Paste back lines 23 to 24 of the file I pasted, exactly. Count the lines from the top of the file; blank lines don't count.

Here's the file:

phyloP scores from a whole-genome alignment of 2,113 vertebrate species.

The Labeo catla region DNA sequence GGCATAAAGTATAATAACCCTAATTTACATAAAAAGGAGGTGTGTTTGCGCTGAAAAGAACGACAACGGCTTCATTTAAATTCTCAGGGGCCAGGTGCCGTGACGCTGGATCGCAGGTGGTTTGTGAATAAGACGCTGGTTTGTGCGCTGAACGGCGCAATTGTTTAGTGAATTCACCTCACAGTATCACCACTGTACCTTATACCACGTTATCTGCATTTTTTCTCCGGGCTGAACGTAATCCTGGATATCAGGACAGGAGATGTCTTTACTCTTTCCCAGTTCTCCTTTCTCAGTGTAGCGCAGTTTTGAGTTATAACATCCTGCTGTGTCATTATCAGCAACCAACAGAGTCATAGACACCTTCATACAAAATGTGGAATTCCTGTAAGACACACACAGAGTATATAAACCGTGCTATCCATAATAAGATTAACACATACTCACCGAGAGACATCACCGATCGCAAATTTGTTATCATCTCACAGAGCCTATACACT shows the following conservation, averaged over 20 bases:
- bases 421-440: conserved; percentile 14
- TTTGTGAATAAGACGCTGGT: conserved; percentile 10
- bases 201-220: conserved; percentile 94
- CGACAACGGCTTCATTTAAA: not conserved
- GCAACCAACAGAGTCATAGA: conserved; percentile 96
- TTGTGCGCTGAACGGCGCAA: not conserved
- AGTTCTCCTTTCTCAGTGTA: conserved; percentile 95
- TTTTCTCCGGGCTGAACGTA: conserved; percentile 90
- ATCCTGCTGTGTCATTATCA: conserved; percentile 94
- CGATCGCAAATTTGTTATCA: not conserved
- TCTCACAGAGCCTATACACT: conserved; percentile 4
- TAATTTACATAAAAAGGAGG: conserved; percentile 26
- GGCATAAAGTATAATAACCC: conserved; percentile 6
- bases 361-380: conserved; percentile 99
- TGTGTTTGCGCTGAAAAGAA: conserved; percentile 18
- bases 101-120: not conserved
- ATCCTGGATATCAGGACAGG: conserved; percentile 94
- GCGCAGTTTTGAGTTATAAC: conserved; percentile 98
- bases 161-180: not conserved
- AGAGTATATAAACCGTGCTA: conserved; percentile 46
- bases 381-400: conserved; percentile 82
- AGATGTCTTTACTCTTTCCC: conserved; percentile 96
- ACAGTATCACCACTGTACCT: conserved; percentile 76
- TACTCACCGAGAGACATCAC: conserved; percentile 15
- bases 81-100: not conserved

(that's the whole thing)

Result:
- bases 381-400: conserved; percentile 82
- AGATGTCTTTACTCTTTCCC: conserved; percentile 96